Jason Witten is set to become the all-time leader for receiving yards in Dallas Cowboys history this postseason, which is a remarkable honor for the future Hall of Fame tight end.
The depth behind him though is relatively nonexistent, as the Cowboys will enter the playoffs without the services of James Hanna or Geoff Swaim at TE. Instead, it will be the always reliable Witten paired with the anything-but-reliable Gavin Escobar to round out this unit.
Let’s breakdown both players in another edition of Playoff Primer.
What more is there to say about Jason Witten? A 14-year veteran, Witten has only played in the playoffs five times in his silver and blue career. Through playoff seasons like this one to 4-12 campaigns from just a year ago though, Witten has always maintained a level of professionalism that is unrivaled throughout the NFL.
Fortunately for Witten, as he focuses on chasing down the Super Bowl he deserves so much, four of the remaining five teams in the NFC Playoffs rank in the top ten when it comes to receptions allowed to opposing tight ends this postseason.
Once a reliable target for Tony Romo (I’m not crying, you are), Jason has proved to be much of the same for rookie QB Dak Prescott. Witten may look a step behind in this fast paced Dallas offense at times, with his age showing as a flag flies for his weekly false start or holding penalty, but he is still just as trusty with the ball in his hands to move the sticks on critical downs.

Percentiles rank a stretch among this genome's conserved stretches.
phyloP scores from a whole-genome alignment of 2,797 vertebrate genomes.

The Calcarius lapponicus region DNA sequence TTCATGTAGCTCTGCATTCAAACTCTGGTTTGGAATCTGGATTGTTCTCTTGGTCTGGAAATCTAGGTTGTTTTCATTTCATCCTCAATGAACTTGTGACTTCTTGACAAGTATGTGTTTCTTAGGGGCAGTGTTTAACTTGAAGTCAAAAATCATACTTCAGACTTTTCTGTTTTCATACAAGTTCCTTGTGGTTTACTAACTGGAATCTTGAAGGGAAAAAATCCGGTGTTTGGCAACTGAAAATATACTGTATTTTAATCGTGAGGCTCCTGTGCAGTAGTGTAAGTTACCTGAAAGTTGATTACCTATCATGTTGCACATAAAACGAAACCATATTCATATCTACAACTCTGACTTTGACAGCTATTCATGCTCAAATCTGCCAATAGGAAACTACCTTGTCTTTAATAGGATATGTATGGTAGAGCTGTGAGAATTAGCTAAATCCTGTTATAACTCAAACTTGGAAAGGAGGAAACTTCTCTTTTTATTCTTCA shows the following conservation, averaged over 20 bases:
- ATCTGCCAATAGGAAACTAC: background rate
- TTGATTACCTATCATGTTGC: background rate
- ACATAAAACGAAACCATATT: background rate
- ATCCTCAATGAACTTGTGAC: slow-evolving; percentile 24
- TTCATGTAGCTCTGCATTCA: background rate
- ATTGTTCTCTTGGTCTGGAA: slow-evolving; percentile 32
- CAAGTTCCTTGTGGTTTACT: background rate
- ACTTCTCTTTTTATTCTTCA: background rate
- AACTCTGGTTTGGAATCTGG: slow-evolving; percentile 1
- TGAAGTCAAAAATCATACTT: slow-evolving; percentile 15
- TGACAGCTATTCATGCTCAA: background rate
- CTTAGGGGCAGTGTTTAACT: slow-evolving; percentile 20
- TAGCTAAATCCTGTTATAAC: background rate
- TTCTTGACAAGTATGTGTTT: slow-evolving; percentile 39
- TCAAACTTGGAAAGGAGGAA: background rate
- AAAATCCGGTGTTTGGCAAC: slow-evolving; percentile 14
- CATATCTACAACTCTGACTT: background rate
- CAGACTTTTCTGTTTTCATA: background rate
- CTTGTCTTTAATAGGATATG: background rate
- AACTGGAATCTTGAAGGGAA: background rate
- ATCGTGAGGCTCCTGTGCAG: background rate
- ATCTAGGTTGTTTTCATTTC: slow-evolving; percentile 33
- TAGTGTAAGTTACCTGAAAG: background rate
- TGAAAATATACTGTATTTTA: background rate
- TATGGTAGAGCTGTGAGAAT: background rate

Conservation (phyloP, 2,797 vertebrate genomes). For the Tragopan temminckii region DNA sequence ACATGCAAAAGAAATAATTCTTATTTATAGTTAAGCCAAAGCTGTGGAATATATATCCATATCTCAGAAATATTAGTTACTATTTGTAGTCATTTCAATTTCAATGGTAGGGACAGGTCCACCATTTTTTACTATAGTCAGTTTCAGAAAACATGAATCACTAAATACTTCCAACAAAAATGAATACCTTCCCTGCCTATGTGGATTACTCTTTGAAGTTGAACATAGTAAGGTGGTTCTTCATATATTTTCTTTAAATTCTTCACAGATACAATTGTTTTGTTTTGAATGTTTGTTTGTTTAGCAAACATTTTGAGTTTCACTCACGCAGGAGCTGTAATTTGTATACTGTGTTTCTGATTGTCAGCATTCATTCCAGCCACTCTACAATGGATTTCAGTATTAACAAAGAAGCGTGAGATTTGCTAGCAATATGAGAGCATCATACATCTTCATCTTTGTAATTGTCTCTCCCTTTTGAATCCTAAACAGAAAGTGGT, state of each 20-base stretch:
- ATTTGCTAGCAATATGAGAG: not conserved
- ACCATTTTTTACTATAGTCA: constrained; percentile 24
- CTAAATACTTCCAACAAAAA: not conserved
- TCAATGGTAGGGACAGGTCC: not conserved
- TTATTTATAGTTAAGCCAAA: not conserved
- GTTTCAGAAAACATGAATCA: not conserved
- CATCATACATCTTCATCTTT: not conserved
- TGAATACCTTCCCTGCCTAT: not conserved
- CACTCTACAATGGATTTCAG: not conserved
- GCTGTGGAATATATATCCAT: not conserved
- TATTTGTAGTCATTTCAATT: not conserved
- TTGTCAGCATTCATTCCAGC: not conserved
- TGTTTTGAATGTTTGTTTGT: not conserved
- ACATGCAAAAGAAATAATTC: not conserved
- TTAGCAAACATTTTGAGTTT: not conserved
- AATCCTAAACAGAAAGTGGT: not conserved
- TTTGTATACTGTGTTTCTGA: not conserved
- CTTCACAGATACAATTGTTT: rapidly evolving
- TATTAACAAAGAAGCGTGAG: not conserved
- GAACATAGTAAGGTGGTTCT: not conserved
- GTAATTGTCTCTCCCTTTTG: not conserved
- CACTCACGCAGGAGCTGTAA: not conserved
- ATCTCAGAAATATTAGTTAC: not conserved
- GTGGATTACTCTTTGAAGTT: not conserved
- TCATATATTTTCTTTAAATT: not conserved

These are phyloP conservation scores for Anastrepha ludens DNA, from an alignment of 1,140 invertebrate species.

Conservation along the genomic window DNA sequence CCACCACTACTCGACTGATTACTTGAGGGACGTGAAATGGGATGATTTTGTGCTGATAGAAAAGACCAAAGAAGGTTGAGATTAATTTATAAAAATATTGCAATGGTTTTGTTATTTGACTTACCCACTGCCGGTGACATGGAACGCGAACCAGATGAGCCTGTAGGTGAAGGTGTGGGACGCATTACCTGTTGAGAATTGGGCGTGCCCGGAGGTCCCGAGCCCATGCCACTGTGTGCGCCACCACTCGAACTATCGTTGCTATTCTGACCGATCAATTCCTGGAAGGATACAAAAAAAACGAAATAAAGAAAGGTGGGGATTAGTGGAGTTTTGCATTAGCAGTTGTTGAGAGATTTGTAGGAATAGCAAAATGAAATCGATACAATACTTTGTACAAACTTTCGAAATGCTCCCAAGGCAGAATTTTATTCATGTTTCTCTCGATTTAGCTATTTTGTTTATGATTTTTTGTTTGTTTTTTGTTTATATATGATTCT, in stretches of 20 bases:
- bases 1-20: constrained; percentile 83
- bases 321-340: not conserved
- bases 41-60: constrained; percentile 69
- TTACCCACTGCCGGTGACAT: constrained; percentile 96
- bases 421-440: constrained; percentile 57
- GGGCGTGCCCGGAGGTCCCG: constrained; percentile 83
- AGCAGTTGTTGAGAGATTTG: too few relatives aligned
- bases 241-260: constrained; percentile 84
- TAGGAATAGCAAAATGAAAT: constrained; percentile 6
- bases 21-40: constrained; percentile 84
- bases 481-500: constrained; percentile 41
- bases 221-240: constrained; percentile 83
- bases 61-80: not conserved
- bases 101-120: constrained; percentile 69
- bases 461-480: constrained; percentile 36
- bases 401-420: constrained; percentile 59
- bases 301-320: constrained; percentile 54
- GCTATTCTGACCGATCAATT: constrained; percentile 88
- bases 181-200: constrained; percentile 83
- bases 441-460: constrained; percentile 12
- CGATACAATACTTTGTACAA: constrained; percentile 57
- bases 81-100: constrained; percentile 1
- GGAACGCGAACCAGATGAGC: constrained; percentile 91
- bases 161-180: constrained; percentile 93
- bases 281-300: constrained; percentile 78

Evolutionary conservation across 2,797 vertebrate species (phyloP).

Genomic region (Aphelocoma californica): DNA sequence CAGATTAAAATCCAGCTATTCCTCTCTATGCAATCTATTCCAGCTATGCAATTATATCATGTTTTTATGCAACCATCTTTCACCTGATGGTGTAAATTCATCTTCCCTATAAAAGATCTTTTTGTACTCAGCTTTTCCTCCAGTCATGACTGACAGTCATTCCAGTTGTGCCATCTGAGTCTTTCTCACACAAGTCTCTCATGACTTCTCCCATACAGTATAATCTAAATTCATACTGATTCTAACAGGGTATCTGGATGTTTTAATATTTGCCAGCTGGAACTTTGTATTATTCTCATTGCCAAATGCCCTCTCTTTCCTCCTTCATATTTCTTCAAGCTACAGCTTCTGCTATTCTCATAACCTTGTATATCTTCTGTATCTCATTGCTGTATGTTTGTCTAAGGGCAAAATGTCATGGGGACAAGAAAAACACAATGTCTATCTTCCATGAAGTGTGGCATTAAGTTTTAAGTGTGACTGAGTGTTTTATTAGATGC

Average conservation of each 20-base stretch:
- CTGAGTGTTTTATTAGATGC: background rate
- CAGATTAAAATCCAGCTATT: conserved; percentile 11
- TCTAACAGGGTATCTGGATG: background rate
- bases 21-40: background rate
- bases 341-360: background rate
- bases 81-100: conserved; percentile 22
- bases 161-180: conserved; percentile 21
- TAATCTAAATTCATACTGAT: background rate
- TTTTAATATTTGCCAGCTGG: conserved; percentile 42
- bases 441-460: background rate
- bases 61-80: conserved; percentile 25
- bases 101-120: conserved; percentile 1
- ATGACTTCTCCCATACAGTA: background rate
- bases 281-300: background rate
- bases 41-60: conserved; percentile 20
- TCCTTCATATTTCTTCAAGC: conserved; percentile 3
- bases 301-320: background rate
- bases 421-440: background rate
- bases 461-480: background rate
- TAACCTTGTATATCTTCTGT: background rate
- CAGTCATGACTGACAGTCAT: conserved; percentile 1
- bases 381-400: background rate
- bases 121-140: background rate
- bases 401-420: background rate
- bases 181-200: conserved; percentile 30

If the Dallas Cowboys are going to advance through the playoffs, it almost feels like a guarantee that Jason Witten will make some memorable plays, and Cowboys Nation should be very excited. Particularly, I think we’ll see a fair share of throws from Prescott outside of the pocket, where Witten can get moving across the field to free himself for easy receptions.
This is where my job gets funny sometimes. I could tell you what to expect from Gavin Escobar this postseason, but in this case your guess is truly just as good as mine.
What we do know is that Escobar, when given opportunities, can be a dynamic pass catcher. The problem for the second round pick from 2013 has been getting those opportunities in a scheme that does not fit him.
A lot of NFL Draft minded Cowboys’ fans are already calling for this team to use their first round pick this year on a TE to seemingly replace Escobar (who will be a free agent). The logic makes sense, since the one area of the field Dallas has not been able to consistently attack in the passing game is the deep middle area.
For now, Escobar is Scott Linehan’s only real threat in this area, entering the Divisional Round with just four catches for 30 yards this season.
Maybe Gavin Escobar’s shining moment in the star has not come yet, as he’ll run wide open on a pivotal play sometime in the next few weeks. Or maybe, and more realistically, he’ll stand lost on the sideline on his path towards Super Bowl LI – watching Jason Witten put in work at his position.
If Escobar was a better blocker, he would absolutely play an important role for the Cowboys moving forward, but they will instead miss Hanna and Swaim in these roles. Gavin is truly just a receiving tight end, that hasn’t done a lot of receiving over the last four seasons.
As you enjoy the conclusion of Wild Card Weekend, make sure to stay posted to Inside The Star as I round out the offense in this series before moving on to the defense. Tomorrow, we’ll look at the most important position in sports – the quarterbacks.
Before the Dallas Cowboys kickoff in the Divisional Round against either the Green Bay Packers or New York Giants, Playoff Primer will preview every position on the Cowboys, and you can discuss any of these articles with me on Twitter @ShoreSportsNJ!